How are shuttlecocks made?

Of course, a shuttlecock is a lightweight, conical projectile used in badminton and its forerunner, battledore, in the same way as a ball is used in other racquet sports, such as squash or tennis. Also known as a ‘bird’ or ‘birdie’, a shuttlecock consists of two parts, a base, or head, and a skirt. Natural cork, shaped into a hemisphere measuring between 25 and 28mm in diameter, is the material of choice for the base, although inferior versions featuring composite, or agglomerated, cork – that is, cork granules joined together with a binding agent – are also available.

Likewise, the skirt of a superior shuttlecock consists of a maximum of 16 natural goose or duck feathers. To achieve the required flight characteristics in the finished shuttlecock, the feathers are often taken just from the left wing and, much to the constenation of animal activists, plucked from live birds to avoid degradation. The feathers are inserted into corresponding holes punched in the base, overlapped to create the required aerodynamics and glued and sewn in place. At the widest end, the skirt typically measures between 58 and 68mm in diameter and, overall, the shuttlecock is between 85 and 95 mm in length and weighs in at between 4.75 and 5.5g.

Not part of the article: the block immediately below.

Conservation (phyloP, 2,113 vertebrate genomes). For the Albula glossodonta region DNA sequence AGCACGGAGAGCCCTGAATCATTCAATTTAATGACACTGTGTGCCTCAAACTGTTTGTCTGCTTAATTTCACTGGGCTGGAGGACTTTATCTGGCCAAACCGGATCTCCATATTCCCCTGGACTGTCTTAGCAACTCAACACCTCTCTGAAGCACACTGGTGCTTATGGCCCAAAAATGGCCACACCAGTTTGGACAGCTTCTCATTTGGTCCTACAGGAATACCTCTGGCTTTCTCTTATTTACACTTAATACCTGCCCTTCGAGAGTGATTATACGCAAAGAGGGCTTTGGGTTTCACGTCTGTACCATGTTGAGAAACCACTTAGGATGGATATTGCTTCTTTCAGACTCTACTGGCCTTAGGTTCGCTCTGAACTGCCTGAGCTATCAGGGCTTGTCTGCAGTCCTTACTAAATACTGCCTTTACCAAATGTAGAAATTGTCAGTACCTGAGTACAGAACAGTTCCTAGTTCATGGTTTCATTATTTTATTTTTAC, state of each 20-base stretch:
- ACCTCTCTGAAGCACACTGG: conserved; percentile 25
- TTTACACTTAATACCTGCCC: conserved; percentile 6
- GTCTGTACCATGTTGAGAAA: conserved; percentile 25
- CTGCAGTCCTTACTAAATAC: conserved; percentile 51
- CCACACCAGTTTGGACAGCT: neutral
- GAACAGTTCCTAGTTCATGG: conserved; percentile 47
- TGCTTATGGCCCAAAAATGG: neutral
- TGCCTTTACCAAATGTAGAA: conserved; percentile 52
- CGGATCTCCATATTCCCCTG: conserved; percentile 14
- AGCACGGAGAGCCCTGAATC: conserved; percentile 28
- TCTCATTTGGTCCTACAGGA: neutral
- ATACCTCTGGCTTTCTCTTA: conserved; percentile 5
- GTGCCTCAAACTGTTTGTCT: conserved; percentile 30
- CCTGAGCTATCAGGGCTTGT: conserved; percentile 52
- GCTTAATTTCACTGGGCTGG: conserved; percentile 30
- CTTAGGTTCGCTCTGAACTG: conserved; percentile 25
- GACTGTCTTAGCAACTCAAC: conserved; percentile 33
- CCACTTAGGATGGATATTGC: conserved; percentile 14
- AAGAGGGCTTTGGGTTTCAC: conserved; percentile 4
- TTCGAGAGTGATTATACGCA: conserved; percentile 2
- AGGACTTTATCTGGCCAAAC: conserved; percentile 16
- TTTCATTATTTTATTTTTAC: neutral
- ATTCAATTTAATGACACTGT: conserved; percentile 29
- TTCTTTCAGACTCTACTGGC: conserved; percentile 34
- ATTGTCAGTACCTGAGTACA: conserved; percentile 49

Alternatively, for the sake of durability in shuttlecocks used by beginners and recreational players, the individual feathers can be replaced with a single, continuous piece of plastic material, usually nylon, to create the skirt. Aside from longevity, synthetic shuttlecocks are more bird and environment friendly, because feathers are no longer required, so neither is their washing, sterilisation and bleaching. They are permitted by the Badminton World Federation, by fly faster and offer less control than their feathered counterparts.

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